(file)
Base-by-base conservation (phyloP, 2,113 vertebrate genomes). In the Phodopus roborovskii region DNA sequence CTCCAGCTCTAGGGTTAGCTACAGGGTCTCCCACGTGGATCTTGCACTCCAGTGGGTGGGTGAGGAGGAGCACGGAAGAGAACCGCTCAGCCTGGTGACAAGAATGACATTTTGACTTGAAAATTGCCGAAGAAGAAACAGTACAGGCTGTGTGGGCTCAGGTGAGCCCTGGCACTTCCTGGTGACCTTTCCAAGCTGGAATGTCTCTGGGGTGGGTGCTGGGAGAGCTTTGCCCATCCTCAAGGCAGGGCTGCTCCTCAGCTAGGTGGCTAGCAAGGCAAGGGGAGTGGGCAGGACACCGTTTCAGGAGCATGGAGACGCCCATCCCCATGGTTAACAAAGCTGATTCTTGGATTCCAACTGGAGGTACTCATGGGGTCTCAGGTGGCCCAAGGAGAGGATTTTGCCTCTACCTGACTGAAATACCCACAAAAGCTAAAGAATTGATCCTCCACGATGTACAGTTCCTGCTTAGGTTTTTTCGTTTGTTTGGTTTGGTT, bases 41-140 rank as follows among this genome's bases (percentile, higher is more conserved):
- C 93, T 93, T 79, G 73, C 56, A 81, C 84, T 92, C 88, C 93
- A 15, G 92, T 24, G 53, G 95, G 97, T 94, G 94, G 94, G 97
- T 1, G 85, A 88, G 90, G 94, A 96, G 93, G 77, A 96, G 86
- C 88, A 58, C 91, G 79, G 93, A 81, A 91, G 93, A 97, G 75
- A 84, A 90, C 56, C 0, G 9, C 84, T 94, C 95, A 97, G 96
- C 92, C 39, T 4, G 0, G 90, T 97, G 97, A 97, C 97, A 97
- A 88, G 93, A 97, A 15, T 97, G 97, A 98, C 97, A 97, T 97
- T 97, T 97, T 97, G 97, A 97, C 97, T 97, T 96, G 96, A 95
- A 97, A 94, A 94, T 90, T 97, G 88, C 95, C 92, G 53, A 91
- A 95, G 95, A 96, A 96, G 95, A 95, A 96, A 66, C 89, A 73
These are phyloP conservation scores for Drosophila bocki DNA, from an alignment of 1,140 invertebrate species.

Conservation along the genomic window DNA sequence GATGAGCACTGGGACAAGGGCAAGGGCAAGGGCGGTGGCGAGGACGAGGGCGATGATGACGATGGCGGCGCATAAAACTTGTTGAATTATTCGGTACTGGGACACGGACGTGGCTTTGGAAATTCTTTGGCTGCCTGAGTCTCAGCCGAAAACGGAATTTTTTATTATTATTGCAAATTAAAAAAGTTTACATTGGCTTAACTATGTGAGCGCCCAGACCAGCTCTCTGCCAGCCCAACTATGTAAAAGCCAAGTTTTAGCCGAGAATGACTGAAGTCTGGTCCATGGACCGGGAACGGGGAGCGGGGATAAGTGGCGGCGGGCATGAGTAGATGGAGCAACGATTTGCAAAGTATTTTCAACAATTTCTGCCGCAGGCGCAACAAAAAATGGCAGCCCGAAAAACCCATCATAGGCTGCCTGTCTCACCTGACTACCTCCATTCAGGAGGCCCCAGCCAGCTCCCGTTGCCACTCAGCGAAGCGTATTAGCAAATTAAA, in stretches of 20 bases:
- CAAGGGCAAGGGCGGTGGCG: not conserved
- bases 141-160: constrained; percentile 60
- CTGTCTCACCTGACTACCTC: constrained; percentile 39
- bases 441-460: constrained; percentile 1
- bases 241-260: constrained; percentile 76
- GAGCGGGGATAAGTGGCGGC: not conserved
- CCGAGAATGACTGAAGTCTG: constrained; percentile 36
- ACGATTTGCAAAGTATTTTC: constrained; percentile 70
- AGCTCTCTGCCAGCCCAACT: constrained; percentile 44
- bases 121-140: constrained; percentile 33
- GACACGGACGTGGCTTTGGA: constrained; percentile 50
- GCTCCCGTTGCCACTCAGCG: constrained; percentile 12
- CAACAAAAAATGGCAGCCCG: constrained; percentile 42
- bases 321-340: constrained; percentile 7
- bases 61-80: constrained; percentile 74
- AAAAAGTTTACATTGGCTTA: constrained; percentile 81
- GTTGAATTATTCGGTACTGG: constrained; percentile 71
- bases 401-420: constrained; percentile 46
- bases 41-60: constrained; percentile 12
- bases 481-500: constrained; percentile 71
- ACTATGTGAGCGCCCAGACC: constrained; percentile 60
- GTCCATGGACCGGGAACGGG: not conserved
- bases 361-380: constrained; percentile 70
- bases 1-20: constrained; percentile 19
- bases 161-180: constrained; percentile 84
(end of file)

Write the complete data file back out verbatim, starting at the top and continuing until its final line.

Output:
Base-by-base conservation (phyloP, 2,113 vertebrate genomes). In the Phodopus roborovskii region DNA sequence CTCCAGCTCTAGGGTTAGCTACAGGGTCTCCCACGTGGATCTTGCACTCCAGTGGGTGGGTGAGGAGGAGCACGGAAGAGAACCGCTCAGCCTGGTGACAAGAATGACATTTTGACTTGAAAATTGCCGAAGAAGAAACAGTACAGGCTGTGTGGGCTCAGGTGAGCCCTGGCACTTCCTGGTGACCTTTCCAAGCTGGAATGTCTCTGGGGTGGGTGCTGGGAGAGCTTTGCCCATCCTCAAGGCAGGGCTGCTCCTCAGCTAGGTGGCTAGCAAGGCAAGGGGAGTGGGCAGGACACCGTTTCAGGAGCATGGAGACGCCCATCCCCATGGTTAACAAAGCTGATTCTTGGATTCCAACTGGAGGTACTCATGGGGTCTCAGGTGGCCCAAGGAGAGGATTTTGCCTCTACCTGACTGAAATACCCACAAAAGCTAAAGAATTGATCCTCCACGATGTACAGTTCCTGCTTAGGTTTTTTCGTTTGTTTGGTTTGGTT, bases 41-140 rank as follows among this genome's bases (percentile, higher is more conserved):
- C 93, T 93, T 79, G 73, C 56, A 81, C 84, T 92, C 88, C 93
- A 15, G 92, T 24, G 53, G 95, G 97, T 94, G 94, G 94, G 97
- T 1, G 85, A 88, G 90, G 94, A 96, G 93, G 77, A 96, G 86
- C 88, A 58, C 91, G 79, G 93, A 81, A 91, G 93, A 97, G 75
- A 84, A 90, C 56, C 0, G 9, C 84, T 94, C 95, A 97, G 96
- C 92, C 39, T 4, G 0, G 90, T 97, G 97, A 97, C 97, A 97
- A 88, G 93, A 97, A 15, T 97, G 97, A 98, C 97, A 97, T 97
- T 97, T 97, T 97, G 97, A 97, C 97, T 97, T 96, G 96, A 95
- A 97, A 94, A 94, T 90, T 97, G 88, C 95, C 92, G 53, A 91
- A 95, G 95, A 96, A 96, G 95, A 95, A 96, A 66, C 89, A 73
These are phyloP conservation scores for Drosophila bocki DNA, from an alignment of 1,140 invertebrate species.

Conservation along the genomic window DNA sequence GATGAGCACTGGGACAAGGGCAAGGGCAAGGGCGGTGGCGAGGACGAGGGCGATGATGACGATGGCGGCGCATAAAACTTGTTGAATTATTCGGTACTGGGACACGGACGTGGCTTTGGAAATTCTTTGGCTGCCTGAGTCTCAGCCGAAAACGGAATTTTTTATTATTATTGCAAATTAAAAAAGTTTACATTGGCTTAACTATGTGAGCGCCCAGACCAGCTCTCTGCCAGCCCAACTATGTAAAAGCCAAGTTTTAGCCGAGAATGACTGAAGTCTGGTCCATGGACCGGGAACGGGGAGCGGGGATAAGTGGCGGCGGGCATGAGTAGATGGAGCAACGATTTGCAAAGTATTTTCAACAATTTCTGCCGCAGGCGCAACAAAAAATGGCAGCCCGAAAAACCCATCATAGGCTGCCTGTCTCACCTGACTACCTCCATTCAGGAGGCCCCAGCCAGCTCCCGTTGCCACTCAGCGAAGCGTATTAGCAAATTAAA, in stretches of 20 bases:
- CAAGGGCAAGGGCGGTGGCG: not conserved
- bases 141-160: constrained; percentile 60
- CTGTCTCACCTGACTACCTC: constrained; percentile 39
- bases 441-460: constrained; percentile 1
- bases 241-260: constrained; percentile 76
- GAGCGGGGATAAGTGGCGGC: not conserved
- CCGAGAATGACTGAAGTCTG: constrained; percentile 36
- ACGATTTGCAAAGTATTTTC: constrained; percentile 70
- AGCTCTCTGCCAGCCCAACT: constrained; percentile 44
- bases 121-140: constrained; percentile 33
- GACACGGACGTGGCTTTGGA: constrained; percentile 50
- GCTCCCGTTGCCACTCAGCG: constrained; percentile 12
- CAACAAAAAATGGCAGCCCG: constrained; percentile 42
- bases 321-340: constrained; percentile 7
- bases 61-80: constrained; percentile 74
- AAAAAGTTTACATTGGCTTA: constrained; percentile 81
- GTTGAATTATTCGGTACTGG: constrained; percentile 71
- bases 401-420: constrained; percentile 46
- bases 41-60: constrained; percentile 12
- bases 481-500: constrained; percentile 71
- ACTATGTGAGCGCCCAGACC: constrained; percentile 60
- GTCCATGGACCGGGAACGGG: not conserved
- bases 361-380: constrained; percentile 70
- bases 1-20: constrained; percentile 19
- bases 161-180: constrained; percentile 84